Disclaimer: Expectations are high going into this film since it had a whole year worth of raves and has been garnering awards/nominations the past few weeks; its five 87th Academy Awards nominations also helped to raise its profile.
A great crowd-pleaser, a cliche plot notwithstanding, that definitely lived up to the hype with a terrific - no, an electrifying - performance by J.K. Simmons. Whiplash deserved its Best Picture and Editing nominations, and Simmons is the one to beat for Best Supporting Actor (sorry, Norton and Hawke).
Damien Chazelle's film managed to engaged the audience almost throughout the 106 minutes, except for those scenes with ex-Gleek Melissa Benoist which really did not serve much purpose in developing Miles Teller's protagonist, despite its cliche over-arching plot. There were still moments where the audience were left in suspense for a bit, which was refreshing.
Chazelle's script had a few good laughs and is up for Best Adapted Screenplay which is a wise-choice since he would unlikely be able to unsurp any of the writers in the Original Screenplay category (with the exception of E. Max Frye and Dan Futterman's Foxcatcher which I have not watched as of this): Boyhood, Birdman, The Grand Budapest Hotel and Nightcrawler.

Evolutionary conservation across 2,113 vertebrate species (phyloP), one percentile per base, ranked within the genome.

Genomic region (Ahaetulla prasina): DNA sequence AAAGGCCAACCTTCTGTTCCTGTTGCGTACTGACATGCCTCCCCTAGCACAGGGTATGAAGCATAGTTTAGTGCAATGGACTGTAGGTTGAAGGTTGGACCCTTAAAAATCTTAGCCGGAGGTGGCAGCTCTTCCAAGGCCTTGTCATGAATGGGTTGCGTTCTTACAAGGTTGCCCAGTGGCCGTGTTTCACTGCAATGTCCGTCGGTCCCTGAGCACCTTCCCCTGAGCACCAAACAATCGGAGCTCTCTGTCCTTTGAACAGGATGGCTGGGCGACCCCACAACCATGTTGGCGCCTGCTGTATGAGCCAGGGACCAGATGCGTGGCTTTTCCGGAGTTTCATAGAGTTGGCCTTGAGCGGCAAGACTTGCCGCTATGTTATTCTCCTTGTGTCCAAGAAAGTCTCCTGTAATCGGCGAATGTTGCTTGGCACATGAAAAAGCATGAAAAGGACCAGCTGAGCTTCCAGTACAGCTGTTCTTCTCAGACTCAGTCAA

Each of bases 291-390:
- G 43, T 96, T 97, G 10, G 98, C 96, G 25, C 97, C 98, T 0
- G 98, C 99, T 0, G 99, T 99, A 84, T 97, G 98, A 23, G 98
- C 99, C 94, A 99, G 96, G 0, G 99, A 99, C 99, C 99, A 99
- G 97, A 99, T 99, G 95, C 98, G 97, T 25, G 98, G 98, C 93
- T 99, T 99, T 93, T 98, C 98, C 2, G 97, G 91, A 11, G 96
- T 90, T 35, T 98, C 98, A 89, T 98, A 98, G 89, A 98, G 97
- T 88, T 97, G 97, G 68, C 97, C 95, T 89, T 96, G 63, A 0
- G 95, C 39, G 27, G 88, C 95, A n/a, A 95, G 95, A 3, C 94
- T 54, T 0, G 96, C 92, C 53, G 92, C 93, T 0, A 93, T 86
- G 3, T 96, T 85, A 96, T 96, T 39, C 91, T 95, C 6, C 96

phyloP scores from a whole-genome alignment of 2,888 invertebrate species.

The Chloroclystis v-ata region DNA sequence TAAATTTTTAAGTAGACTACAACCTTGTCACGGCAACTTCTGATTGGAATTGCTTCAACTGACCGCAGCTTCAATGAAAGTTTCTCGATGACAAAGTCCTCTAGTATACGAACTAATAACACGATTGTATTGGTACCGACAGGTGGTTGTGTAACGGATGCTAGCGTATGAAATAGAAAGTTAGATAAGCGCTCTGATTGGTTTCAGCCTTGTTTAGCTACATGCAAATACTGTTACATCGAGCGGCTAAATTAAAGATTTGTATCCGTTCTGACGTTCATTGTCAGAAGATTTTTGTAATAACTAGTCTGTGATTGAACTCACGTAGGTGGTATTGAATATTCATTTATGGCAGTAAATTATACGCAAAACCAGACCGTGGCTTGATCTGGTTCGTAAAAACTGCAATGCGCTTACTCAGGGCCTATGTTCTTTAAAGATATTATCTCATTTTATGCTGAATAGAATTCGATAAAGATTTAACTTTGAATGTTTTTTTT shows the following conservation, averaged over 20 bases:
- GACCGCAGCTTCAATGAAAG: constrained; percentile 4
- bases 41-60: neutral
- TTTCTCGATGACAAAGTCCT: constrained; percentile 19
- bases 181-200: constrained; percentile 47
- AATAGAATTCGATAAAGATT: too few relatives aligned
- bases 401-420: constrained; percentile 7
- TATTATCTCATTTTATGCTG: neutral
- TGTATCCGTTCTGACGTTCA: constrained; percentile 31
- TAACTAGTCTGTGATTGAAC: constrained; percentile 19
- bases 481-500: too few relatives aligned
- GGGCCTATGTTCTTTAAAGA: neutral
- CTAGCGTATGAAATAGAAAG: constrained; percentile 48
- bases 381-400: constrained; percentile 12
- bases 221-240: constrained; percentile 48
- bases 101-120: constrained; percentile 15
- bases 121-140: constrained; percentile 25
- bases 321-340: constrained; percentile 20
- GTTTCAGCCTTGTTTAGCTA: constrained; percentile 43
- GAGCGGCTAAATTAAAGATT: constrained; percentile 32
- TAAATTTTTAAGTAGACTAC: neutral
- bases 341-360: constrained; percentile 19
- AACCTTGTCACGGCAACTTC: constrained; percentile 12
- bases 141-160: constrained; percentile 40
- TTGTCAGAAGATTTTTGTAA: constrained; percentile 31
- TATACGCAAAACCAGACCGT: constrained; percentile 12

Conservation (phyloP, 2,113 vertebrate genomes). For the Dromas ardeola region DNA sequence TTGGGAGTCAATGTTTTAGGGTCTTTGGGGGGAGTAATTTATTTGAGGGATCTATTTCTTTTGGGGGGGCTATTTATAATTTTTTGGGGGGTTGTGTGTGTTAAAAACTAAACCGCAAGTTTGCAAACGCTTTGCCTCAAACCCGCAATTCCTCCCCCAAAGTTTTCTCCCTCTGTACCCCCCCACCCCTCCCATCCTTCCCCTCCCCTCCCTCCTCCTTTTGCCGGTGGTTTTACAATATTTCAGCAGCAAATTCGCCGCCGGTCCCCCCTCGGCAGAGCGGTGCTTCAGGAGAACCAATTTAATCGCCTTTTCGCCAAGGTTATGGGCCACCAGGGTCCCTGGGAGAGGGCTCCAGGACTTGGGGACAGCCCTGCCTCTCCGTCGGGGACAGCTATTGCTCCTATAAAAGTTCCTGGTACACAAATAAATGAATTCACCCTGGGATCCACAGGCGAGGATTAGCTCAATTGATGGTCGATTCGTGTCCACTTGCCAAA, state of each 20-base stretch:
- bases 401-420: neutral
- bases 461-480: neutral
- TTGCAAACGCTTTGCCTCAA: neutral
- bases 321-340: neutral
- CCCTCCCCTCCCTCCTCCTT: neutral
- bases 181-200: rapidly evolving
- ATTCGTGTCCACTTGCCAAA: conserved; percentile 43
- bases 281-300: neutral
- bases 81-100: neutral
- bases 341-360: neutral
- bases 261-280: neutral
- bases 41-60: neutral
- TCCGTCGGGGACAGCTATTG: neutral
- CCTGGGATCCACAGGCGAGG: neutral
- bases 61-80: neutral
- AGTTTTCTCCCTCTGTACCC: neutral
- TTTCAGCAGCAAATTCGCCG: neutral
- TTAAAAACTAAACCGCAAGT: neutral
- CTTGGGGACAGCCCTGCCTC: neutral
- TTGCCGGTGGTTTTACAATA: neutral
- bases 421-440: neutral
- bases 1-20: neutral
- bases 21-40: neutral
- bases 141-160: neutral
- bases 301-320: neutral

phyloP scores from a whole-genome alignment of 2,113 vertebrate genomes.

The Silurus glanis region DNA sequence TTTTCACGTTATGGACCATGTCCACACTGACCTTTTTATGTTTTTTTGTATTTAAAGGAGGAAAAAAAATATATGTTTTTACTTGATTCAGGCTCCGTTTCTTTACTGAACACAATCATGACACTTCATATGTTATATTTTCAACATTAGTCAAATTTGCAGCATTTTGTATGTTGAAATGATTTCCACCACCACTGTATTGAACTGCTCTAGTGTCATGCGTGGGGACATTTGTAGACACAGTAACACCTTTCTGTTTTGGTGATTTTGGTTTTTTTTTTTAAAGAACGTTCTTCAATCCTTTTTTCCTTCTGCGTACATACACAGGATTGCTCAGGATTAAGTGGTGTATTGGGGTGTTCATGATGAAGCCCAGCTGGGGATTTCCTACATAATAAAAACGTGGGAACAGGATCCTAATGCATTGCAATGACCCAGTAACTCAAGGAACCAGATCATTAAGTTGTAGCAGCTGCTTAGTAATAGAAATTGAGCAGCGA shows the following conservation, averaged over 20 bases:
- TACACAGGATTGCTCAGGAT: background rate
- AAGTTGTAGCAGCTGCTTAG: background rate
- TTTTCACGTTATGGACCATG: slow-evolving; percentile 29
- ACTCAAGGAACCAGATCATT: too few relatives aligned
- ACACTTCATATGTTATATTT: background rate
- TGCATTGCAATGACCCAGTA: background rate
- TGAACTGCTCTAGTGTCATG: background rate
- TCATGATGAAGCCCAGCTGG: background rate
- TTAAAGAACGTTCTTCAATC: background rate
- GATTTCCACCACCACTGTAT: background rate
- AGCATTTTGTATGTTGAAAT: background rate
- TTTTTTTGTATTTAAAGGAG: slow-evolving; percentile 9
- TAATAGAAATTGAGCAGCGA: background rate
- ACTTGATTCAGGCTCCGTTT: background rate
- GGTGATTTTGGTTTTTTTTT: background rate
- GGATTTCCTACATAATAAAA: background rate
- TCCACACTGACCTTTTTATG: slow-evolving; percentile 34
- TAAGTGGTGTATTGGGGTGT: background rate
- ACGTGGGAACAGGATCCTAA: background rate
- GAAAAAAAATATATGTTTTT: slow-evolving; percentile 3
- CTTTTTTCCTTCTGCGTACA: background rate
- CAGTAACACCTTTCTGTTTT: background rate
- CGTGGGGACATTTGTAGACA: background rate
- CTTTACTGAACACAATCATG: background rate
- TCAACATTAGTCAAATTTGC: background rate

However, ultimately, the success of the film really laid on Simmons and his incredible portrayal of the mentor-from-hell. He was riveting, unpredictable, and totally convincing. He utterly made this character come alive and he owned it. Only Simmons could sell a line like: "that is not your boyfriend's dick, don't cum early" and not make it sound silly, juvenile or rude.
Miles Teller may have finally found his breakout role (interesting to note that he will be the next Mr Fantastic/Richard Reed), however, he will still need a lot of brushing up on his skills, especially with the more emotional-heavy scenes. But otherwise, he got that determined-and-I-am-so-misunderstood artiste down pat.
Kudos also to editor Tom Cross especially in that final scene! Cross and Chazelle gave an energetic, tense, carthatic and riveting finale before the screen fade to black. However, he might likely lose out to the editors for Boyhood or The Grand Budapest Hotel.
The music was by Justin Hurtwitz, but it is really the jazz standards that really lightened up the screen.
Whiplash is a great little movie that was made awesome with Simmon's performance.